Luitingh and Associates, the Cape Town firm of attorneys launching the liquidation application against the bitcoin investment scheme, Mirror Trading International (MTI), is appealing to all potential creditors to advise the attorney firm of any claim against the scheme. The appeal comes at a time when two high court applications for the liquidation of MTI were filed by investors unable to withdraw funds.
Two applications for the liquidation of Mirror Trading International were filed in the high court last Wednesday by investors unable to withdraw funds.
Both cases were brought by MTI investors who have been trying to withdraw funds from the bitcoin investment scheme that promised returns of up to 10% a month.
What is described as an alleged online bitcoin trading scam, MTI alarm bells first started ringing in August 2020 when the South African financial regulator, the Financial Sector Conduct Authority (FSCA), filed criminal charges with local law enforcement against the company.
The regulator’s decision to press charges followed an investigation into MTI that unearthed the company’s use of fake trade statements, undeclared losses, and possible fraud involving thousands of bitcoins.
Anyuschka Nett, attorney at Luitingh and Associates, says that it is vital that creditors urgently complete a requisition form found on www.mtiliquidation.co.za.
“We need to be fully aware of all claims against MTI to adequately assist the public to recoup their investments. Despite FSCA warnings, the number of MTI members has grown to an estimated 280 000, which means the loss is potentially a massive blow to many people.”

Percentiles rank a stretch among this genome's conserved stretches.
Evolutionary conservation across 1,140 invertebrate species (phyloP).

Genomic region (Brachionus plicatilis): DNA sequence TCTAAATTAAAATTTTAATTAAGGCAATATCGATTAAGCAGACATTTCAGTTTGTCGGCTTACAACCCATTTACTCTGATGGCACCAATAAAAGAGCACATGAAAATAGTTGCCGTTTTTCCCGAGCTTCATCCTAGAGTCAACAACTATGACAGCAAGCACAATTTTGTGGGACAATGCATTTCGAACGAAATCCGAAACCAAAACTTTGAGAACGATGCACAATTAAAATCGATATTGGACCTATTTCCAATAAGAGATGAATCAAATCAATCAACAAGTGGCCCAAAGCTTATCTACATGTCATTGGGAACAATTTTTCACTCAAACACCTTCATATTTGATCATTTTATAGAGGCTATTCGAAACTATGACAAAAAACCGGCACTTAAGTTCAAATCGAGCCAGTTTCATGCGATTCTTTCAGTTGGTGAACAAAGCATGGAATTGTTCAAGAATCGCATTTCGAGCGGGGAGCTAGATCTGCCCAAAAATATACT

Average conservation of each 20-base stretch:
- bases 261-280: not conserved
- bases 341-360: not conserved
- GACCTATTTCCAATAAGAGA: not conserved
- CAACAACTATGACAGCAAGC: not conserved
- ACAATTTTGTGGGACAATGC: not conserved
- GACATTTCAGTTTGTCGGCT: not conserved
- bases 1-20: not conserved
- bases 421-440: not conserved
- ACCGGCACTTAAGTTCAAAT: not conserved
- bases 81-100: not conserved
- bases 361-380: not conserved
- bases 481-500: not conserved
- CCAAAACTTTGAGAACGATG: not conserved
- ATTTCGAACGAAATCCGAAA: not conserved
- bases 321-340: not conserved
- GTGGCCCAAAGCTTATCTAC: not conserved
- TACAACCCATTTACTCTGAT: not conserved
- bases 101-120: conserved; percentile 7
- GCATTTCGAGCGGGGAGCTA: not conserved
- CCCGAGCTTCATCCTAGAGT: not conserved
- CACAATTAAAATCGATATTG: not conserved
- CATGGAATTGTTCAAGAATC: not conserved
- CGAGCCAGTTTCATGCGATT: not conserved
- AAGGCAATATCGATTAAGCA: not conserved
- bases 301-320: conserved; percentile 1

Nett says that while this is not a first or last of its kind in South Africa, at an estimated R8bn loss, it does appear to be one of the largest to have occurred. She says that Luitingh and Associates intend to appoint liquidators as a matter of urgency.
“We need to work fast to recover assets in a swift and competent manner and would like to avoid a lengthy and protracted liquidation process.”
Commenting on the scheme, Nett says that the public must be weary of the manner in which they invest funds
“The adage of if it’s too good to be true usually rings true in scenarios such as this one.”
To join the claim against MTI please visit www.mtiliquidation.co.za
MTI, which is founded by Johann Steynberg from Polokwane, claims on its website to have more than 90 000 active members in 177 countries.
The company’s head office is in Stellenbosch, Western Cape, South Africa. There are two satellite offices – one in Randburg, Gauteng and one in Strand, Western Cape, South Africa.
Using Bitcoin as its base currency, the company claims it uses advanced digital software and artificial intelligence (AI) to trade on the international Forex markets. Members join a trading pool with a minimum of $100 worth of Bitcoin.
The South African financial watchdog said in a statement that the company and its senior management are conducting an illegal operation, are misleading clients, and have contravened several laws.
The FSCA added that MTI is not licenced to conduct financial services and has not applied for such a licence.